YouTuber who crashed plane for sponsorship dollars earns 6 months behind bars
There's an idiotic stunt, then there's obstructing a federal investigation
Of all the idiotic things people have done for views on YouTube, few are so reckless as deliberately crashing an airplane. Now, instead of sponsorship cash, Trevor Jacob has earned six months in prison for the stunt.
Professional snowboarder Jacob represented the US at the 2014 Winter Olympics. He also built a presence on the video sharing platform from 2012 with content revolving around extreme sports and aviation.
On December 24, 2021, Jacob uploaded a video to his YouTube channel titled "I Crashed My Airplane." In it, Jacob claims to be flying his dilapidated Taylorcraft BL-65 in order to spread the ashes of a friend over a mountainous region of Southern California.
Less than a minute into the video, cameras fitted to the airplane exterior capture what appears to be the engine failing over Los Padres National Forest. Conveniently, Jacob was already wearing a parachute and skydived from the falling aircraft – selfie stick in hand.
Jacob, now 30, survived the incident with minor injuries. Though his plane was obliterated, cameras caught the descent in all its cinematic glory.
As designed, of course.
He later hiked to the wreck to recover the footage and reported [PDF] the crash to the National Transportation Safety Board (NTSB) two days after the incident. When the authority told him he had to preserve the site, he claimed not to know its location.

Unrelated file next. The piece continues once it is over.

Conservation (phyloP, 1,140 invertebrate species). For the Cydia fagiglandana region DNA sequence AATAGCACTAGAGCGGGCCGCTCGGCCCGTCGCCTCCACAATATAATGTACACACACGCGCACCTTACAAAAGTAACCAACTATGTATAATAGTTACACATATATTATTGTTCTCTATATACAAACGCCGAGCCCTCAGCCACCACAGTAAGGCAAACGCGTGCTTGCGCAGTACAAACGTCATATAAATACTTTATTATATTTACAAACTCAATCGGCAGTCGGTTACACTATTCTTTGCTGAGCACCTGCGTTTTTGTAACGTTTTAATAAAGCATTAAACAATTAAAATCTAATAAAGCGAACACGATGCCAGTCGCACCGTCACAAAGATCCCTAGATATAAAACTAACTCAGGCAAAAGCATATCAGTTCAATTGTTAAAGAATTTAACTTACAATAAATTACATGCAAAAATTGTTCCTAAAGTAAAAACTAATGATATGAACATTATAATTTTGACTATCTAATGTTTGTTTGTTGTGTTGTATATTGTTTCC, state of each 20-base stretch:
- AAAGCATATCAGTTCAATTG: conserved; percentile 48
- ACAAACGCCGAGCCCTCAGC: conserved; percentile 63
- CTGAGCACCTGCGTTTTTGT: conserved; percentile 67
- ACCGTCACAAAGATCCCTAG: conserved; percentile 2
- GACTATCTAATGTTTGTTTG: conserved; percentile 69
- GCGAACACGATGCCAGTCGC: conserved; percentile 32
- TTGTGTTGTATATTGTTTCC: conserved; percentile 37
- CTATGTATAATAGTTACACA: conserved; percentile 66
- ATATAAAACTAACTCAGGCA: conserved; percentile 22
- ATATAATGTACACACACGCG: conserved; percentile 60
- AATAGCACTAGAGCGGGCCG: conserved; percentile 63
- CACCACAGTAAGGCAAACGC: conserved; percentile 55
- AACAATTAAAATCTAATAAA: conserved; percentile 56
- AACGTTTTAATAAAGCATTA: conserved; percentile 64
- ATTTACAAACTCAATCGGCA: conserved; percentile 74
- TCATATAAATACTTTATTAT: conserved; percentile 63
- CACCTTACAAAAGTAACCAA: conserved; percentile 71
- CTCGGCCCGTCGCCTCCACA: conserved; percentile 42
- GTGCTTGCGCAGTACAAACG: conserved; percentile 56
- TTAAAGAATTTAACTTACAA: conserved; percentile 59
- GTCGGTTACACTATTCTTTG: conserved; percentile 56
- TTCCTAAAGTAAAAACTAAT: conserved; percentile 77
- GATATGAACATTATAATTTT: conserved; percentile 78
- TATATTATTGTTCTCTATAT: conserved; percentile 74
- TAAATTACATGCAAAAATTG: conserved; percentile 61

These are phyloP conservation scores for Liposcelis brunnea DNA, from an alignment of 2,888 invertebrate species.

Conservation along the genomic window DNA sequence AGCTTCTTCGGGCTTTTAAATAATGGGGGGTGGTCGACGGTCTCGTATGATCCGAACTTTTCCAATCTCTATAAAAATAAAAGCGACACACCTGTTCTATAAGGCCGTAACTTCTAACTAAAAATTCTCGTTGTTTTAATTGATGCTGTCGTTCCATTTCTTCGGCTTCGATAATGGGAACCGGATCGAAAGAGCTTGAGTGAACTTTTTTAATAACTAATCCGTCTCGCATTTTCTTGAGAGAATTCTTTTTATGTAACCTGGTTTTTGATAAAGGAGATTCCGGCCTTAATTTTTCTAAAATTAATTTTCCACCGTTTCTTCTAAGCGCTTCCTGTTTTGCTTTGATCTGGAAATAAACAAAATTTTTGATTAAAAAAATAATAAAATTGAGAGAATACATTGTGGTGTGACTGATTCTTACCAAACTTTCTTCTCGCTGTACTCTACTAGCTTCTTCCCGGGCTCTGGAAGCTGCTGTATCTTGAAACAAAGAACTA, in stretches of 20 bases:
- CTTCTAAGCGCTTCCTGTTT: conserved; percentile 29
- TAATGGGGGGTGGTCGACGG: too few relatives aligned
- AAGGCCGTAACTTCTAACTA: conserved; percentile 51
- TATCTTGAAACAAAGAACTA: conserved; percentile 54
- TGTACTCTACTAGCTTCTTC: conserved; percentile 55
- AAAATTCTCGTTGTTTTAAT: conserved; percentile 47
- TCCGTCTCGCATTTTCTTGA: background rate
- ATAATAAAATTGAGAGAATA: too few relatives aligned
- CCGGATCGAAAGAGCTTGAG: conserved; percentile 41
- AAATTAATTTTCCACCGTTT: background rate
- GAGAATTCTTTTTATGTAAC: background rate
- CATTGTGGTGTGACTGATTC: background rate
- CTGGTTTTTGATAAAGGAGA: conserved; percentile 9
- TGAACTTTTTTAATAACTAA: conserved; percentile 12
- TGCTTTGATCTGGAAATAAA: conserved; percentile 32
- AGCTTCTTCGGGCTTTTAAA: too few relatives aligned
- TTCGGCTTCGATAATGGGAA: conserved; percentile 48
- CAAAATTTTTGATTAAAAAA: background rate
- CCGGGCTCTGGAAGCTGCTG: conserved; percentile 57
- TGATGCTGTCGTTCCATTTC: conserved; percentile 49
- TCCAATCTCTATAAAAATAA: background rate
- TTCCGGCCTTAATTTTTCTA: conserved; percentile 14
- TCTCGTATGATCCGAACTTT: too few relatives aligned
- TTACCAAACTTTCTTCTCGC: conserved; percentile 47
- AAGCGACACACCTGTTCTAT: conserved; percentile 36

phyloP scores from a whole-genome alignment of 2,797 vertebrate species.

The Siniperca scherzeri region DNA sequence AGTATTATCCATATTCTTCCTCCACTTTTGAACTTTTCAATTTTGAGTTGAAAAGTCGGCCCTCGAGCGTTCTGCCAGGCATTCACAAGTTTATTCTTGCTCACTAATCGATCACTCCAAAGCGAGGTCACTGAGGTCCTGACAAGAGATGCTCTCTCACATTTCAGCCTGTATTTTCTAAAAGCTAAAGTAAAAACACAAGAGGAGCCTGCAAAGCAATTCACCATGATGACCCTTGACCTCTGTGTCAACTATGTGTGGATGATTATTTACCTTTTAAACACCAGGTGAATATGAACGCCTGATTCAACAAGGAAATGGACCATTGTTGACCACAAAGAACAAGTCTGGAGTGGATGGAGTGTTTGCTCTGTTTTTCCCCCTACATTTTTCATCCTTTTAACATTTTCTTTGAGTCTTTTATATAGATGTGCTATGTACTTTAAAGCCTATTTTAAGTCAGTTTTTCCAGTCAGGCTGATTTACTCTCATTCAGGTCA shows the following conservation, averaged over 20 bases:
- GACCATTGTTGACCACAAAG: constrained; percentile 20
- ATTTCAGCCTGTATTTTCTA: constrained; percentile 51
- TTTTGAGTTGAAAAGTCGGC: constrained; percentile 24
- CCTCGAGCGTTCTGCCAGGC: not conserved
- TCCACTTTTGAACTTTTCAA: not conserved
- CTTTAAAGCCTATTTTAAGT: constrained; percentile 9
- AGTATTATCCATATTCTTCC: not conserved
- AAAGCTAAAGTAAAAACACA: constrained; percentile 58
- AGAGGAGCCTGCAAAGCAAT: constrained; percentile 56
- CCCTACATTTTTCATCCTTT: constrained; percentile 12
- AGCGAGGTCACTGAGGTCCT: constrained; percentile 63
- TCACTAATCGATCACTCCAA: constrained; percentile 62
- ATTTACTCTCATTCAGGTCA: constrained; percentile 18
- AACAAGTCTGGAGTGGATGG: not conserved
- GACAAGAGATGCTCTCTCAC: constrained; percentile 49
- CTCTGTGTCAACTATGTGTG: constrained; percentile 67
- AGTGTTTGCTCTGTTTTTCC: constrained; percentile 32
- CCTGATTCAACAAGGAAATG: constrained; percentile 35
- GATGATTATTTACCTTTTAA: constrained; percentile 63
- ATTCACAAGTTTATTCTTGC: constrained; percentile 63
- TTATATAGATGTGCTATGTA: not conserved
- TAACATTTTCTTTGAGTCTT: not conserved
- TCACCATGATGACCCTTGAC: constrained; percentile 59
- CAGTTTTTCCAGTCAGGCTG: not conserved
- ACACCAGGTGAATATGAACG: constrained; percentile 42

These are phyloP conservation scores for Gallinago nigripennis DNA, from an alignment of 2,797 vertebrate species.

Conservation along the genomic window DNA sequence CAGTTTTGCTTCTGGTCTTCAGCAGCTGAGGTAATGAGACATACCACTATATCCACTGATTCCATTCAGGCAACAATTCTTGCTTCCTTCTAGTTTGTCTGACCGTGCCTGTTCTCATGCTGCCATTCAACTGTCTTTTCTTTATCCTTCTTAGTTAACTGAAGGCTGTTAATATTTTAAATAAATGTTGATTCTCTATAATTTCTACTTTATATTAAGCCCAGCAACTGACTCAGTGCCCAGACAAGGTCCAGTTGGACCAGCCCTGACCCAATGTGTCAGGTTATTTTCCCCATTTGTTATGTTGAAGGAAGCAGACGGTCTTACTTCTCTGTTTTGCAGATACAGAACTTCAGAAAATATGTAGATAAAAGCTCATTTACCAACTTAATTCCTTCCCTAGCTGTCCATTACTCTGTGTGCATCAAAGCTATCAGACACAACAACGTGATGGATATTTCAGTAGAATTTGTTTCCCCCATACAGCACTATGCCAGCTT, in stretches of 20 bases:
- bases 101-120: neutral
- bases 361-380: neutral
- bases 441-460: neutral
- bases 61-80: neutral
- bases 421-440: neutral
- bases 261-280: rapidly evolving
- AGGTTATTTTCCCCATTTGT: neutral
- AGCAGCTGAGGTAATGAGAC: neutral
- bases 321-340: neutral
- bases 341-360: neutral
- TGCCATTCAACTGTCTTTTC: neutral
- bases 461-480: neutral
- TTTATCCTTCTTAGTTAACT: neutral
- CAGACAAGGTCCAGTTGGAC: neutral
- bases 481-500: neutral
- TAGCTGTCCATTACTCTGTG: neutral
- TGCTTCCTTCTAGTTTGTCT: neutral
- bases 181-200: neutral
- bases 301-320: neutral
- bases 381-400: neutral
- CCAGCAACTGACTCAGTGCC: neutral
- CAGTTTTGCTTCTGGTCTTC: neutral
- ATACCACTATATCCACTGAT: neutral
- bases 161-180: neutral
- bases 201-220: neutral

Early in December, he paid a helicopter company to remove the wreckage from the crash site and had it taken to his hangar at Lompoc Airport. There, he cut the remains up and hid them, all the while telling Federal Aviation Administration (FAA) investigators that he didn't know where the plane was. The US Forest Service noted the wreck's mysterious disappearance prior to the video's upload.
It wouldn't have taken a licensed pilot to figure out that the footage was staged. Viewers noted that it was unusual for a pilot of a civil aircraft to be wearing a skydiving parachute, and that he jumped out of the plane in a supposedly emergency scenario waggling a selfie stick. Plus the several digital cameras affixed to the exterior.
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No routine emergency actions were included in the video like trying to restart the engine, contacting air traffic control, or attempting a forced landing, which sparked further skepticism in aviation circles.
Following the video's upload, the FAA determined that Jacob had crashed the plane deliberately for YouTube clout. His private pilot license was revoked in April 2022 and he was charged with destruction and concealment with the intent to obstruct a federal investigation, a felony that carries a statutory maximum sentence of 20 years in prison.
He pleaded guilty on May 11, confessing that the scheme was cooked up to earn commissions from a wallet manufacturer that sponsored the video.
At his sentencing in downtown Los Angeles yesterday, he said: "I apologize from the bottom of my heart. I look back in complete shame on my conduct."
US District Judge John Walter acknowledged that Jacob's regret was sincere, but said the offense required a prison sentence rather than probation, as pursued by his attorney.
"This was a scheme to gain notoriety and money," Walter said. "It's hard to reconcile his law-abiding life with the incredibly poor decisions he made."
Jacob was sentenced to six months behind bars. The prosecution had sought a 12-month term.
Yesterday, Jacob released another video titled "I Got My Pilots License Back! But Going To Prison..." ®